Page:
No one wants to put their parent in a nursing home. Yet, more people are faced with the reality of having to make this decision today than ever before. With the increased prevalence of chronic conditions (1 in 3 Americans have one), as well as an influx of aging adults experiencing debilitating health issues like Alzheimer’s or Parkinson’s disease— we must prepare for the likely future of providing care for a parent or loved one.
As life expectancies increase and the 65+ demographic continues to grow it becomes increasingly important to have a system in place for taking care of our aging population. The pressure for adult children, or close family members, to provide the highest quality care while also working full-time jobs and caring for their own children can often seem insurmountable.
Long known to have a positive impact on health outcomes, care management for patients with chronic conditions is now being covered by Medicare. The importance of preventative care, daily physical activity, good nutrition, and a supportive medical community should not be underestimated as an effective way to decrease the need for hospital and nursing home stays. The earlier these activities begin – the better the outcome.
This is one of the many reasons Medicare is promoting Chronic Care Management programs.
More consistent care paired with earlier intervention can decrease nursing home stays and emergency care visits – the most costly type of care for all parties involved. When patient health concerns are addressed proactively overall medical costs can be better controlled and improved.
Understandably, even though this type of care is covered, many patients and their caretakers don’t know where to start. They may want to begin living a healthier lifestyle, but doctor’s orders can be hard to remember or follow on a consistent basis. So how can this be built into the current caregiver model?
Up to 80% of caregiving is provided by the family members of the patient. Caregiving responsibilities are numerous and overwhelming. Tasks may include medication management, lifestyle management, and care provider coordination. This is time-consuming and confusing – especially for first-time caregivers. Many family caregivers will tell you they wish they had more assistance from other family members or friends. According to one study, 31% of family caregivers admit they’d like more help. Remote chronic care management programs can help ease the caregiver burden.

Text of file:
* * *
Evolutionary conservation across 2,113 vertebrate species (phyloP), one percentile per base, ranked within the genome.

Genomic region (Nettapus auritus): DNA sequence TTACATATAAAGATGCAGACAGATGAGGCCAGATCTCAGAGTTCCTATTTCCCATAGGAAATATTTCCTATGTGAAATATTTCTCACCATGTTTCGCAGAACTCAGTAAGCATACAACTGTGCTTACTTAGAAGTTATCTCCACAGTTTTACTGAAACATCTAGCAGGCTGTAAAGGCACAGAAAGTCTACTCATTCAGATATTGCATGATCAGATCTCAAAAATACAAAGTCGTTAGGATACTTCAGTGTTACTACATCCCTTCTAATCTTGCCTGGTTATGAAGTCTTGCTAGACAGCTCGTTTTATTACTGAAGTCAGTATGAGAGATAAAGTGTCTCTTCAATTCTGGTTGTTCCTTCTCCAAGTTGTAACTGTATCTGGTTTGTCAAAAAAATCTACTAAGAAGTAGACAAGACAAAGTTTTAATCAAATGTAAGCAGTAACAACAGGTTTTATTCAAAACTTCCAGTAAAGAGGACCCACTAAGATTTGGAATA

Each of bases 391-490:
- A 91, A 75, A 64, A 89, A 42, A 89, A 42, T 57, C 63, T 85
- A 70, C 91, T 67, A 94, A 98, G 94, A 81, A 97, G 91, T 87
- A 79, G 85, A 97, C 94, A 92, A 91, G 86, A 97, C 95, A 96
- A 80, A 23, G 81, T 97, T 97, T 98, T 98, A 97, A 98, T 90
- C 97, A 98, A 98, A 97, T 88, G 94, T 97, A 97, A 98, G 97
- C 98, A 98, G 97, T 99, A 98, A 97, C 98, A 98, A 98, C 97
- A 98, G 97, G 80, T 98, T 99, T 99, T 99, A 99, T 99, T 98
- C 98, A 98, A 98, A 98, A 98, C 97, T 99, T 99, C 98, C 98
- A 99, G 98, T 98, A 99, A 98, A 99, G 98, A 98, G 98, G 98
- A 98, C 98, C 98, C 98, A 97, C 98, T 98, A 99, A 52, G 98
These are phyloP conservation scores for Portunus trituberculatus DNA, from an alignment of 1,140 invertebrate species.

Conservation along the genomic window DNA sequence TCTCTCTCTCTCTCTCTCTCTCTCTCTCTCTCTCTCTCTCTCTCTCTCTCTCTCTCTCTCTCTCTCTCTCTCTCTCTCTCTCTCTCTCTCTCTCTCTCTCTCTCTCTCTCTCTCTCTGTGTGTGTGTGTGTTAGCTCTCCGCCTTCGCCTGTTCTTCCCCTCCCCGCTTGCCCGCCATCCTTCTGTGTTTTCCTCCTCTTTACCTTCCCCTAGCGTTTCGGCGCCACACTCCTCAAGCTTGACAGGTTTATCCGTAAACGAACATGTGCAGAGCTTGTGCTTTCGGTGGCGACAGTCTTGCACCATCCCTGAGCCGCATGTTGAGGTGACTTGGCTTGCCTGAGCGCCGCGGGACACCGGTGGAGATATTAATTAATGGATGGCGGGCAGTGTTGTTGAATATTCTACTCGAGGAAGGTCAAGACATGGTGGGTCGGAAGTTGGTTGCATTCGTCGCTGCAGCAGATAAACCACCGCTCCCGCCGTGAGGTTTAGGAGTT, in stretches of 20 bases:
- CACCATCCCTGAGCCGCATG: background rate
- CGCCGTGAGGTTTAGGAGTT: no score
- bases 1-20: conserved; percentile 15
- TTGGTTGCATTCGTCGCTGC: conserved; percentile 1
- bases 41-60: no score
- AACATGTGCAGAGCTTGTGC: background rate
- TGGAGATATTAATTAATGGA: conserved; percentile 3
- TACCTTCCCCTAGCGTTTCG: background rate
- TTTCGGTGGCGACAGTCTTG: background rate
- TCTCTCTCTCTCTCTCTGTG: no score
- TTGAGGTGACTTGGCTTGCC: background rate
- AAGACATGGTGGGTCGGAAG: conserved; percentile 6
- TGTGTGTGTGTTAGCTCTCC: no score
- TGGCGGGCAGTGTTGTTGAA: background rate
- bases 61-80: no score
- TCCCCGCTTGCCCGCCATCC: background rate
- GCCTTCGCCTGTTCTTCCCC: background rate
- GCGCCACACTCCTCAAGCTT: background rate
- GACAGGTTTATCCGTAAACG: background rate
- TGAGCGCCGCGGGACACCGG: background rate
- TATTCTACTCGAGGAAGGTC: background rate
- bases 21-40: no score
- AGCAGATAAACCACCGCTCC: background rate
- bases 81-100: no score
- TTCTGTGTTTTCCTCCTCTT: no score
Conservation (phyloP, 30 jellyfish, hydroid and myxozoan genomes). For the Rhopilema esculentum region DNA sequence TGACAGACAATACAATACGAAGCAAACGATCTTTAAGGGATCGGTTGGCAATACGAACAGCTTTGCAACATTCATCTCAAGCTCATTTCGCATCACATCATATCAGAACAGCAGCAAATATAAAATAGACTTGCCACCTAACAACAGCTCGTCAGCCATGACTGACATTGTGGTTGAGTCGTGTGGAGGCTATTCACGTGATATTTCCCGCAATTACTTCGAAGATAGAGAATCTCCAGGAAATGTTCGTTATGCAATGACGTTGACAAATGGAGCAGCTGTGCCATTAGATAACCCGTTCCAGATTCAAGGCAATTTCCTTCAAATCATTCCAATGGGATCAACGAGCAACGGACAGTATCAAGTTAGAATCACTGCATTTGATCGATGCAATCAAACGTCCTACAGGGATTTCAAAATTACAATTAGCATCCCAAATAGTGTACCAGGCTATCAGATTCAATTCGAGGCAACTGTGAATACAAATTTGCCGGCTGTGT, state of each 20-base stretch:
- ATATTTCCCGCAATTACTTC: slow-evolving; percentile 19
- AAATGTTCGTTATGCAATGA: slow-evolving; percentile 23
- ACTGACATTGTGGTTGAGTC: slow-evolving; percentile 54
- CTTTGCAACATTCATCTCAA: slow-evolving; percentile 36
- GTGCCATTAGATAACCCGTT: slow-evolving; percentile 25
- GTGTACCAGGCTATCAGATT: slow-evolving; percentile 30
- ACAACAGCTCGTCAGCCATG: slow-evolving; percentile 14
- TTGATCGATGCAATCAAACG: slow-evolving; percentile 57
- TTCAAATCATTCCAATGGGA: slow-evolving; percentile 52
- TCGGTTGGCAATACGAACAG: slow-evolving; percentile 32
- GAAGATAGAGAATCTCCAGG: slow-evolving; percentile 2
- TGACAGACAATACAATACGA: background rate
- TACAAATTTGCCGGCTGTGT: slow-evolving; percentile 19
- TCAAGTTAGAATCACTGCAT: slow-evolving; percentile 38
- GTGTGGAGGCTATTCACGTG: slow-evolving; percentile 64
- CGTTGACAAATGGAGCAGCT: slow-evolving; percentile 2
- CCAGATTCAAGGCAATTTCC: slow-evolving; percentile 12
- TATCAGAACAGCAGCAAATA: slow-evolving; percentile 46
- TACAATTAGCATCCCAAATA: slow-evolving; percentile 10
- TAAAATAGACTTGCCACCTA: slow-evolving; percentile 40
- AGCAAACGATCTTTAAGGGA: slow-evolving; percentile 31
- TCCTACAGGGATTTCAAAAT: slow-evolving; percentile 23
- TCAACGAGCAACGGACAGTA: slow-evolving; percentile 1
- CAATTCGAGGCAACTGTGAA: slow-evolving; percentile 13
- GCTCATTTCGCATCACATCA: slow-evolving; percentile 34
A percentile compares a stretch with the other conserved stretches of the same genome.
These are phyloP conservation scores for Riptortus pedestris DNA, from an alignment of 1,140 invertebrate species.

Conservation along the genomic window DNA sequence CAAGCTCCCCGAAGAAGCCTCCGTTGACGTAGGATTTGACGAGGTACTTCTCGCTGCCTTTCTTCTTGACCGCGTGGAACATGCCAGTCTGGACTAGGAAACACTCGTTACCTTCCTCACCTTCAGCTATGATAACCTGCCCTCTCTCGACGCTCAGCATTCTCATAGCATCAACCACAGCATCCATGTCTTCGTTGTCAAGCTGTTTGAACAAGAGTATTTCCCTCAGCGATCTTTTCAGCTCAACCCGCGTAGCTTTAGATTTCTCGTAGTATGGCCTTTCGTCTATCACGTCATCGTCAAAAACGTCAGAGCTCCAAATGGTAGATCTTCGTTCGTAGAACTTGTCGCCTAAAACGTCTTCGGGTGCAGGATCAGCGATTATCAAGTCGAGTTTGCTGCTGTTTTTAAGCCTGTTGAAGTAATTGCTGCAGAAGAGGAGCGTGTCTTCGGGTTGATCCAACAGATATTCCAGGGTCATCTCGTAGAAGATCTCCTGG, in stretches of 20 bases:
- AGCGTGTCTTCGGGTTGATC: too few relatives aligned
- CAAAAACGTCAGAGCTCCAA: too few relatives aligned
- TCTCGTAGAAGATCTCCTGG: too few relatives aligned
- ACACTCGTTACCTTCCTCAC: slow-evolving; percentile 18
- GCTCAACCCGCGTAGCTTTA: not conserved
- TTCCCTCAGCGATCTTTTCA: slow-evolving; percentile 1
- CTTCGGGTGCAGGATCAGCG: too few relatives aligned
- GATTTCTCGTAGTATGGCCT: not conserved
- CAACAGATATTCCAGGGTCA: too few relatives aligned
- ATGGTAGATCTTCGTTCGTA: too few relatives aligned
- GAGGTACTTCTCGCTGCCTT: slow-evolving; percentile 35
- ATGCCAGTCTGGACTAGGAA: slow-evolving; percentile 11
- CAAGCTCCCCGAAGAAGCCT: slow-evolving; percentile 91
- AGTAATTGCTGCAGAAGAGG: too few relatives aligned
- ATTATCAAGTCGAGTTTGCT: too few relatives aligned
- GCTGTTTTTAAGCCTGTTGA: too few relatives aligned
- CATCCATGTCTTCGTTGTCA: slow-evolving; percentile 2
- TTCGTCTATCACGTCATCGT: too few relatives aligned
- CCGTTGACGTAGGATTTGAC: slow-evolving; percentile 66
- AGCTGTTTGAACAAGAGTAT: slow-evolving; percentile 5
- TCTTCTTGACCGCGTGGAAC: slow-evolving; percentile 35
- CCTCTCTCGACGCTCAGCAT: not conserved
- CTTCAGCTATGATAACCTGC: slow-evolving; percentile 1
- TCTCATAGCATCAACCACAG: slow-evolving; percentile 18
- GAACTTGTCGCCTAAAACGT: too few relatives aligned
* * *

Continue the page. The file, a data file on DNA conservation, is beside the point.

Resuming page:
When beginning to care for an aging parent, there are inevitably difficulties in knowing where to begin with coordination of care. People with 2 or more chronic diseases have a variety of medications and doses needed at various times – as well as a multitude of physicians who provide them with care. Getting multiple physicians on the same page and aware of medications and procedures that the patient is receiving can be a job in itself. Oftentimes, the family caregiver may not be educated on the importance of ensuring care coordination and communication among all parties.
A chronic care coordinator (CCC), can provide the help new caregivers need. The CCC can navigate volumes of medical history to create an individualized care plan, reconcile medications and provide guidance on the appropriate clinical and social interventions available. When patients and their caregivers don’t know what preventative healthcare measures are available to them health conditions may worsen or new health conditions may arise. The CCC can help educate patients, and their caregivers, on preventative health measures like screenings and immunizations – to help prevent additional health complications. Through the CCC, chronic care management programs provide the education required to make the right health decisions, at the right time.
Most often, patients see their primary care doctor or specialist for an appointment just once a year. With this frequency of office visits, maintaining compliance to health and social care recommendations can prove difficult for both the patient and the caregiver. This is especially applicable for those with a deteriorating mental state. There is evidence that patients make healthier choices when they are accountable and actively engaged in the management of their own health.
With a stronger team working together, with and on behalf of the patient, patients can maintain or even improve their health more easily. Chronic care management programs can provide the care coordination assistance caregivers need to develop a stronger support system, provide higher quality care, and increase the positive health outcomes that can keep your aging family members out of nursing homes longer.